When the epic events of 1989 that were witnessed in Eastern Europe are discussed Bulgaria always seems to fall below the radar. This can probably be attributed to a combination of reasons. The first is that it was one of the last countries to actually part with its Communist government – East Germany, Czechoslovakia and Poland had all gone before with far greater fanfare. The second is that there was no one great individual who took the lead. Whereas Czechoslovakia had the playwright-cum-dissident Vaclav Havel and Poland had the shipyard worker Lech Walesa, Bulgaria's move away from Communism seemed to lack a face. The third was the lack of violence and upheaval. There were no great protests such as at the shipyards in Gdansk – there were protests, but they were far less gripping or photogenic - and there was no Ceaucescu-style violence. Bulgaria's revolution saw an internal coup within the Communist party as more liberal and reform-minded members took over and transitioned the country to a market economy.
An extension of the rather low-key end to 50 years of Communist rule was the lack of coverage the aftermath of the revolution also received. Whilst cameras from the BBC and major US networks were capturing the harrowing pictures of Romanian orphans or families reuniting in Berlin, there were some rather less than pleasant events taking place in Bulgaria that went almost totally unreported. In 1990, the government began the forced relocation of the Turkish community 'back' to Turkey. I use the word 'back', yet it is something of a misnomer. The vast majority of the group had lived in Bulgaria all their lives and had never even been to Turkey. The history of the ethnic group dates back to the days when Bulgaria was ruled by the Ottomans. As a consequence of the Ottoman occupation, the Turks are not always the most popular nation in Bulgaria and the country celebrates those who won independence rather fervently. There are statues everywhere and Vasil Levski – the leader of the group that fought for independence – has stadiums, roads and sports teams named in his honour.
So, on a wave of new-found nationalism in the early 1990s, the Turkish population was expelled from Bulgaria. This was a move that caused much heart-ache. My girlfriend's family had to leave everything they had and were stripped of all their money when they crossed Bulgaria's southern border into Turkey. The move lasted for two or three years before the Turkish population began to drift back into Bulgaria. Many found that their houses had been looted and their possessi0ons taken – they were also stripped of their money again at the border.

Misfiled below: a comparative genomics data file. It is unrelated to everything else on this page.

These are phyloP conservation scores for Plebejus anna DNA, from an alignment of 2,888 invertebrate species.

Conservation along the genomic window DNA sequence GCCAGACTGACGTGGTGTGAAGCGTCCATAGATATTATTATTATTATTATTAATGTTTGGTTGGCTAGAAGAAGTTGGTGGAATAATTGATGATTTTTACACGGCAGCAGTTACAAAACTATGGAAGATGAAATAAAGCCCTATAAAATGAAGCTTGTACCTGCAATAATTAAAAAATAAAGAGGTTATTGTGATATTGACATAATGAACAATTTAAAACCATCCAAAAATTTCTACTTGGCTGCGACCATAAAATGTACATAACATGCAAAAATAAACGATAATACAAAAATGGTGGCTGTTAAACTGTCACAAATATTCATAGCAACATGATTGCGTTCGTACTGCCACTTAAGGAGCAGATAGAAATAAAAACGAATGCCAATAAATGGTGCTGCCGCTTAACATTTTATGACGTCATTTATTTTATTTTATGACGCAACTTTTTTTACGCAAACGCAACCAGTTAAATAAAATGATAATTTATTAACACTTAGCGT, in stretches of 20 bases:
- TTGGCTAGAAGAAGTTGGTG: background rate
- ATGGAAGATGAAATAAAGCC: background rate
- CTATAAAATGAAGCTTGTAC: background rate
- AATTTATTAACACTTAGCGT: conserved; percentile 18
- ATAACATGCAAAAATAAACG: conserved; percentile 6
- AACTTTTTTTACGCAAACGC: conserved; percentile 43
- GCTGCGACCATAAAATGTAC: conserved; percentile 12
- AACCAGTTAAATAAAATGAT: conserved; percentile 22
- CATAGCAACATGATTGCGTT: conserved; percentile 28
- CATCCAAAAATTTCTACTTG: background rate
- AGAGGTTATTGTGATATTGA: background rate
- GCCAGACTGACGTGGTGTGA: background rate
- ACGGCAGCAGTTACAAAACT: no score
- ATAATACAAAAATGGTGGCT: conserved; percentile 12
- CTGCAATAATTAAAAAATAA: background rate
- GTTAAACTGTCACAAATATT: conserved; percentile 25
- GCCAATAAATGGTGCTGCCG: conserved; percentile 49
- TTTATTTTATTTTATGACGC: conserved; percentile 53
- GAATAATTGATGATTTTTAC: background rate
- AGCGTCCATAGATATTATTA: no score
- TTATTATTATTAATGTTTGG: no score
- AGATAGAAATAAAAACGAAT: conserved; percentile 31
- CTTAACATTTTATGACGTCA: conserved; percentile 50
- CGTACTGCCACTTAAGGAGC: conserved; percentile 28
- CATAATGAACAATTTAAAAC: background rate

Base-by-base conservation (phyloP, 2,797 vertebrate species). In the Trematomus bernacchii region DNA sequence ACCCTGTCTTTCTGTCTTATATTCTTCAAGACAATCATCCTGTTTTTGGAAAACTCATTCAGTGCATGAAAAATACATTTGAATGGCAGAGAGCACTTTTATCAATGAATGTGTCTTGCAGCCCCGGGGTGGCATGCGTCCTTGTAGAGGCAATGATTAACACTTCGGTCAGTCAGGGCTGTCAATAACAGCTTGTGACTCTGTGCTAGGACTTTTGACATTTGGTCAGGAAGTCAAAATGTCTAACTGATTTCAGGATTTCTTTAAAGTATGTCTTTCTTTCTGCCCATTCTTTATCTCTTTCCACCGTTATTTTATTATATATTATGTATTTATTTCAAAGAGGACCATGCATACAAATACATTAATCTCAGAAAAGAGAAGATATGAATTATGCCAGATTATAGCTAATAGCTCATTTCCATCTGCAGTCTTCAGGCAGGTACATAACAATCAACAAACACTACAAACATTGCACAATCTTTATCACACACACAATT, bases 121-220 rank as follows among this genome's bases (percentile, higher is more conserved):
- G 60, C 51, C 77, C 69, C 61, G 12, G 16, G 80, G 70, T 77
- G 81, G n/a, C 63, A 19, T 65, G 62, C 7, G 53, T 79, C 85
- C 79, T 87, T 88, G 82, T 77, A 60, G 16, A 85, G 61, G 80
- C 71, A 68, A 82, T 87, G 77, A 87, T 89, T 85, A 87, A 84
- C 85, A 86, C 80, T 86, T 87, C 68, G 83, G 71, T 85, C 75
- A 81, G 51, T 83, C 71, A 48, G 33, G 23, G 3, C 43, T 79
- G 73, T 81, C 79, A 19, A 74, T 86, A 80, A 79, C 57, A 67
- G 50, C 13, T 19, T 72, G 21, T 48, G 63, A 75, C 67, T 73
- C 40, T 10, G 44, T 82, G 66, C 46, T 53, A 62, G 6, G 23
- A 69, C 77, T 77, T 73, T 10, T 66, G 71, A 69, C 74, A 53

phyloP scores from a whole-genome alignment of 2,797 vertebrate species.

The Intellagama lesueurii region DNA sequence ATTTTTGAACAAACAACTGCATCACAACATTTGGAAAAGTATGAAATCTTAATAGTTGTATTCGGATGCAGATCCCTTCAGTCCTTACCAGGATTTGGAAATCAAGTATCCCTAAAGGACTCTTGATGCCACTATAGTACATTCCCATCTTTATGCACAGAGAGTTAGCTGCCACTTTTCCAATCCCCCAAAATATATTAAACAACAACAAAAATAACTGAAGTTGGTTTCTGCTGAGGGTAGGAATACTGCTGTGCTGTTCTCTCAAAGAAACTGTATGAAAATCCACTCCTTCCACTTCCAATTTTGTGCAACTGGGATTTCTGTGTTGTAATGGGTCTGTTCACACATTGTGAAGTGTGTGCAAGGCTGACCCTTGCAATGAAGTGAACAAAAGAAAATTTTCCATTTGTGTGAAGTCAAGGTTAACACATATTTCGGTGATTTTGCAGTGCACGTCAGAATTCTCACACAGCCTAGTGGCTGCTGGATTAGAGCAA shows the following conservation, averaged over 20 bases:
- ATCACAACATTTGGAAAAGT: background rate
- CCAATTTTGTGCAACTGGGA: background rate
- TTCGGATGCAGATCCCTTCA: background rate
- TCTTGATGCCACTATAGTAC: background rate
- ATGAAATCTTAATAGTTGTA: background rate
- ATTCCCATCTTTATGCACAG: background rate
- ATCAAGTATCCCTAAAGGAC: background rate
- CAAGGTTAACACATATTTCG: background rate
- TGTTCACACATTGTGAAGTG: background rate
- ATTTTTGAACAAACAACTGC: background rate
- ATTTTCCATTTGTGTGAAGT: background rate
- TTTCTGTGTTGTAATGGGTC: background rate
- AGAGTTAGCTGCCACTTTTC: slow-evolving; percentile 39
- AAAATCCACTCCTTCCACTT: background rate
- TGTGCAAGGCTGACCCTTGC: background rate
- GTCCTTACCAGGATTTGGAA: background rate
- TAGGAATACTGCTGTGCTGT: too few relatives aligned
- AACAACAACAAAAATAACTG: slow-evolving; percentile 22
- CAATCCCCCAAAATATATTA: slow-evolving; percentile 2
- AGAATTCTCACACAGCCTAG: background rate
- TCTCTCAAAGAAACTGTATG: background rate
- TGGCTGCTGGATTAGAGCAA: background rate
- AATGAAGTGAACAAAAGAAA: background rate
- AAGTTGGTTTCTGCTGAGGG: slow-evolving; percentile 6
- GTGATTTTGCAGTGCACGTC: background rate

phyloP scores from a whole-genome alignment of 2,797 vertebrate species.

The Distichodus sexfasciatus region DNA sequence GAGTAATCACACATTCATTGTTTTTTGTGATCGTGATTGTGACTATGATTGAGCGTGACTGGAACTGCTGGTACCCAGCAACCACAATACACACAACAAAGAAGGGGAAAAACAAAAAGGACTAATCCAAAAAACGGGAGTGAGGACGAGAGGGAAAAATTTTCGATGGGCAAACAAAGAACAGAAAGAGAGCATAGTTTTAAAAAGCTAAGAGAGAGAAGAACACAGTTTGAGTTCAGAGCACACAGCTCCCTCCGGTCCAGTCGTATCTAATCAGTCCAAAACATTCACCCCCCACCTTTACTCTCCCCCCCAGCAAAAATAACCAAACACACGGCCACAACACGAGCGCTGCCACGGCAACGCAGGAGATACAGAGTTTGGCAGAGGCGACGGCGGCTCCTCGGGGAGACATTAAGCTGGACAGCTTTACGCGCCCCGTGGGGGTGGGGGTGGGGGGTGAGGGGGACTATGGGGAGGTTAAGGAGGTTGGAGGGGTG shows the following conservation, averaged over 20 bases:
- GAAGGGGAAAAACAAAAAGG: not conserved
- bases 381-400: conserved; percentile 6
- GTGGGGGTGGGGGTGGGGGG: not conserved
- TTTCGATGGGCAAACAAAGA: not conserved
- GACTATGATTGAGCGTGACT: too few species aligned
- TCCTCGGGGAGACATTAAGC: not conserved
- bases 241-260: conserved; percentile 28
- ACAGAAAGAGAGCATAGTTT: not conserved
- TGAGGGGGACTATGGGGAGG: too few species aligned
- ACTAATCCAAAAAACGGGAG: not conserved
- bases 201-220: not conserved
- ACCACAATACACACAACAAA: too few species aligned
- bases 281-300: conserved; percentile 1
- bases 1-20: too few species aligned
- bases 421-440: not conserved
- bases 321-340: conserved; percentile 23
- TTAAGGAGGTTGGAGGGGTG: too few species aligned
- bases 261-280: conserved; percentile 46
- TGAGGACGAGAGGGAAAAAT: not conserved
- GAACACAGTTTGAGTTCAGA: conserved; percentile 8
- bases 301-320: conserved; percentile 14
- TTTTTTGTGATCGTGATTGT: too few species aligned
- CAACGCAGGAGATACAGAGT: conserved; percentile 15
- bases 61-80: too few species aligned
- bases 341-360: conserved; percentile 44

My girlfriend's family lives in the village of Stoyan Mihailovski in eastern Bulgaria about an hour from the Black Sea and close to the city of Shumen. The village is primarily made-up of the Turkish minority. Her family speak only Turkish at home and watch Turkish TV. The Bulgarian language is decidedly conspicuous by its absence. This threw me somewhat as I had been practising some of my Bulgarian phrases, but had little chance to use them. They also eat purely Turkish food, although there is degree of overlap here. The main dish for special occasions is the seasoned meatball known as kofte, which Bulgarians also eat heavily. They have a dish made of white cheese and pastry that they know as borek, but the Bulgarians refer to as barnitza. It is a really rather strange situation, life at home is almost 100% Turkish, yet signs in village are in cyrillic and the school is operated in Bulgarian. My sister's seven year-old nephew has to practice his Bulgarian language skills in order to go to school.
I found it very strange to step out of the little enclave and into Bulgaria as a whole. For starters, I wasn't great with either language, but having to deal with both was very difficult. It was also tremendously interesting to see the change of ethos. Everything at home had a rather insular ethos. The family looked in on itself. Once out into Bulgarian cities this had to change – suddenly language and outlook flicked a switch! Experiencing the Turkish community was unbelievably interesting. It gave me a window onto history and culture of which I was unaware and which was deeply rich.